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Non-motile bacteria

Motile and non-motile bacteria can be differentiated along the stab lines. Motile bacteria will grow out from the stab line while non-motile bacteria are present only along the stab line.

Non-motile bacteria are those bacterial species that lack the ability and structures that would allow them to propel themselves, under their own power, through their environment. When non-motile bacteria are cultured in a stab tube, they only grow along the stab line. If the bacteria are mobile, the line will appear diffuse and extend into the medium.[1] The cell structures that provide the ability for locomotion are the cilia and flagella. Coliform and Streptococci are examples of non-motile bacteria as are Klebsiella pneumoniae, and Yersinia pestis. Motility is one characteristic used in the identification of bacteria and evidence of possessing structures: patrichous flagella, polar flagella and/or a combination of both.[2][3]

Though the lack of motility might be regarded a disadvantage, some non-motile bacteria possess structures that allow their attachment to eukaryotic cells, like GI mucousal cells.[4]

Vancomycin resistant Enterococcus spp. are non-motile while vancomycin susceptible Enterococcus spp. Some genera have been divided based upon the presence or absence of motility. Motility is determined by using a motility medium. The ingredients include motility test medium, nutrient broth powder, NaCl and distilled water. An inoculating needle (not a loop) is used to insert the bacterial sample. The needle is inserted through the medium for a length of one inch. The media tube incubated at 380C. Bacteria that are motile grow away from the stab, and toward the sides and downward toward the bottom of the tube. Growth should be observed in 24 to 48 hours. With some species, the bacterium is inconsistent related to its motility.[5]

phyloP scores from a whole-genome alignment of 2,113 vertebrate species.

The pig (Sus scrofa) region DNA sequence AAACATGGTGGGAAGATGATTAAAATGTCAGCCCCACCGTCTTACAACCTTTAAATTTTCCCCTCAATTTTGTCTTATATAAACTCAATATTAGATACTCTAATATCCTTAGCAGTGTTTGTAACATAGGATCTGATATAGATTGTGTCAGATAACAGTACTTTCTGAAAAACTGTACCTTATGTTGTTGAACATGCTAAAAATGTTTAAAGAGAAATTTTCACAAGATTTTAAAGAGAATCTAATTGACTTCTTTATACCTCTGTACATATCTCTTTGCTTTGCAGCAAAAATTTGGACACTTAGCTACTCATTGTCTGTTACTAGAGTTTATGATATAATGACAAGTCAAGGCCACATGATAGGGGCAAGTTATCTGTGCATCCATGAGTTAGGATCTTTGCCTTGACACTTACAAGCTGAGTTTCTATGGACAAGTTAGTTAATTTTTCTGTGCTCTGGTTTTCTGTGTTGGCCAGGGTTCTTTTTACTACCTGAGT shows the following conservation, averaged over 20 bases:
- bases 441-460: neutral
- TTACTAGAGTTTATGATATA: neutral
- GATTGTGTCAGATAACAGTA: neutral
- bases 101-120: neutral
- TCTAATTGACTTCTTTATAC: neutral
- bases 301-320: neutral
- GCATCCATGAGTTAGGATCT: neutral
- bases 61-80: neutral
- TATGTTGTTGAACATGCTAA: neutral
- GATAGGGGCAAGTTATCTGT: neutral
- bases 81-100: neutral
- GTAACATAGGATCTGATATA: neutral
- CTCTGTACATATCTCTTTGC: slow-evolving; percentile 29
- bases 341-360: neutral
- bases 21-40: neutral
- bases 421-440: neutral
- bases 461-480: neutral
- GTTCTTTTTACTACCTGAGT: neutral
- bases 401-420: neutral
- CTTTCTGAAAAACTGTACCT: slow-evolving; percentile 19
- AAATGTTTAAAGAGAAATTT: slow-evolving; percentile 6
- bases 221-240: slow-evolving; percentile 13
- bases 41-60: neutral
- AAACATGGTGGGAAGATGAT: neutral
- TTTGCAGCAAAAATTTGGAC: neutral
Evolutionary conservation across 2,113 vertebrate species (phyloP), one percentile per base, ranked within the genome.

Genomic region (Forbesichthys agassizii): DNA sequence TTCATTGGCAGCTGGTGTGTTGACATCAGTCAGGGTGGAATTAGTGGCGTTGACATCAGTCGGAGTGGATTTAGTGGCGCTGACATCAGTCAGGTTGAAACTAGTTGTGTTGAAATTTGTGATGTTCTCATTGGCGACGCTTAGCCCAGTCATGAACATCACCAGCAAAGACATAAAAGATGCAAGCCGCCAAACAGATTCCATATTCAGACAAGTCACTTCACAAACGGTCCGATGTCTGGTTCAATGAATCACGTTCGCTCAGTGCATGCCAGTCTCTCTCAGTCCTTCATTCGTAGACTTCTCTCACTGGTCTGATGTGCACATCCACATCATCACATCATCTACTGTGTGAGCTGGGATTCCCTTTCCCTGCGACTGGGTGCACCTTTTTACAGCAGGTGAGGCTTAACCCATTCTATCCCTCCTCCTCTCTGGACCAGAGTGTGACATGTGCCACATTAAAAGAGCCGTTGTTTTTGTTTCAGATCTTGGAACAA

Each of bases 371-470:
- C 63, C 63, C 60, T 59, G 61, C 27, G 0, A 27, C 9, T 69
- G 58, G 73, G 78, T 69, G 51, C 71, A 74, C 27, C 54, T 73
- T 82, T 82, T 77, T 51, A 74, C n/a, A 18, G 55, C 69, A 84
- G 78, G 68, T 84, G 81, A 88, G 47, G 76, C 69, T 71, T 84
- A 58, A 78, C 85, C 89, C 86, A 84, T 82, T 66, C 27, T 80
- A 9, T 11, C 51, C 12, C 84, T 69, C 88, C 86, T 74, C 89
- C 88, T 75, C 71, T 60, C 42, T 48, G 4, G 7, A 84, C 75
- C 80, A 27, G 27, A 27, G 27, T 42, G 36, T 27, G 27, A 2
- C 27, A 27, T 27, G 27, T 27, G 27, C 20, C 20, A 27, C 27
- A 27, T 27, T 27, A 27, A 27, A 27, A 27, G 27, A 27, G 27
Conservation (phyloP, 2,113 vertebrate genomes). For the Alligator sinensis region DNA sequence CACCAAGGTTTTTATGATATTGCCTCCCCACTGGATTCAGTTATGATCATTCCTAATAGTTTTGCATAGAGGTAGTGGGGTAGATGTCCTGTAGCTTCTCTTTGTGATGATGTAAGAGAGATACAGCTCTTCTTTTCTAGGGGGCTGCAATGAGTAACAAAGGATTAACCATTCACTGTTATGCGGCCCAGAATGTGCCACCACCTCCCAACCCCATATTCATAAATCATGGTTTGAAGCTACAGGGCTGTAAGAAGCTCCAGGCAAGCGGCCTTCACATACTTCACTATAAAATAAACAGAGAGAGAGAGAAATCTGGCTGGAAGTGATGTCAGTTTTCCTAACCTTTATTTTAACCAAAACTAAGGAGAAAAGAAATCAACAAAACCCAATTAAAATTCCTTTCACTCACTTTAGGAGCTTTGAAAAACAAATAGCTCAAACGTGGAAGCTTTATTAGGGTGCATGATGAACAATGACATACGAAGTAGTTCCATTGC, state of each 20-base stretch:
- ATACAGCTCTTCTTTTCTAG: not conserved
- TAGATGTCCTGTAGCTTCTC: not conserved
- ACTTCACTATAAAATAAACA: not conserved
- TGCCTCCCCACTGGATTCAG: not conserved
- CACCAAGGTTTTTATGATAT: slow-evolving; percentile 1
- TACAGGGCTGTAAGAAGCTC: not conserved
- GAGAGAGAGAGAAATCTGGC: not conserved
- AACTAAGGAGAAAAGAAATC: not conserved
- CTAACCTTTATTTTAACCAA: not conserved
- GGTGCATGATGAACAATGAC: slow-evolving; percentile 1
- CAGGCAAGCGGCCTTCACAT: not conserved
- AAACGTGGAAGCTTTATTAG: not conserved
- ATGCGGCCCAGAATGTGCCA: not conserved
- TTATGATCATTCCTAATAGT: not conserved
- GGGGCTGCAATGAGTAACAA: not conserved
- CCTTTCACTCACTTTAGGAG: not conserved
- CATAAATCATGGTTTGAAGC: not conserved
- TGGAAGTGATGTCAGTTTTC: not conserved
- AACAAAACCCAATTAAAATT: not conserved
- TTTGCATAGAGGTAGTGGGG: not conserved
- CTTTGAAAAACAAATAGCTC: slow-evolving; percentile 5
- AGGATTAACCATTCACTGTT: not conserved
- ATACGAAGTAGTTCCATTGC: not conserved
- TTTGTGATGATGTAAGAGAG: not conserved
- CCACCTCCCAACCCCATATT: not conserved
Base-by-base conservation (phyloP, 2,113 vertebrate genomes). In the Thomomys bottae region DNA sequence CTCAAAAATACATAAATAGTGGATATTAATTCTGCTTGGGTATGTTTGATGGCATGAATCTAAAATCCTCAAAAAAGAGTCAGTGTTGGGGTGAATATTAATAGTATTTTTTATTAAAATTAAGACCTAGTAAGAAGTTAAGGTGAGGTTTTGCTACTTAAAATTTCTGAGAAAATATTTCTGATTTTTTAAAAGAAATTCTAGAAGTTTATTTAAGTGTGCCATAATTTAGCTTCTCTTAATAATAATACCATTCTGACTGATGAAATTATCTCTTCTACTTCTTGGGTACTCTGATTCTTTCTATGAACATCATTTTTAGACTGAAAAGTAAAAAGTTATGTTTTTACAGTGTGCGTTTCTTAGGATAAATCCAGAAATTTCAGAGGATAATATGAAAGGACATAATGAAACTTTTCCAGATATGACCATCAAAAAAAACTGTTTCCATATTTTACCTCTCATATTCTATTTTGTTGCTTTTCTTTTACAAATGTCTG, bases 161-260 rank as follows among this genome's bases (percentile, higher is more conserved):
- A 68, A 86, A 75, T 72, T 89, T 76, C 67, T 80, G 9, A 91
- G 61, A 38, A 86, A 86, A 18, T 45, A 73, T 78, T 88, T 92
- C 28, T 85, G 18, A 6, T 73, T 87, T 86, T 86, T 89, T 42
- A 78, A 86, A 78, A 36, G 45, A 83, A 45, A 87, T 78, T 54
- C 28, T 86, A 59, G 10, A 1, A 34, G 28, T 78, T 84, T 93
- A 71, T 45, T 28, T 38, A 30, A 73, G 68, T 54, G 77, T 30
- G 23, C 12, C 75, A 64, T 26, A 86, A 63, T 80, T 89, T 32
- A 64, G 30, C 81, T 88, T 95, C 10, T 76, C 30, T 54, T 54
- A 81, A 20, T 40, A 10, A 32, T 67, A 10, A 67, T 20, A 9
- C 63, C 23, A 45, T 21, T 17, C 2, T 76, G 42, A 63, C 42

References

  1. ^ "BIOL 230 Lab Manual: Nonmotile Bacteria in Motility Medium". faculty.ccbcmd.edu. 
  2. ^ WI, Kenneth Todar, Madison,. "Structure and Function of Bacterial Cells". textbookofbacteriology.net. 
  3. ^ Bardy S, Ng S, Jarrell K (2003). "Prokaryotic motility structures". Microbiology. 149 (Pt 2): 295–304. doi:10.1099/mic.0.25948-0. PMID 12624192. 
  4. ^ Goosney, Danika. "Enteropathogenic E. coli, Salmonella, and Shigella: Masters of Host Cell Cytoskeletal Exploitation". Emerging Infectious Diseases. 5 (2): 216–223. doi:10.3201/eid0502.990205. PMC 2640686Freely accessible. PMID 10221873. 
  5. ^ Facklam, R; Elliott, JA. "Identification, classification, and clinical relevance of catalase-negative, gram-positive cocci, excluding the streptococci and enterococci". Clin Microbiol Rev. 8 (4): 479–95. PMC 172872Freely accessible. PMID 8665466.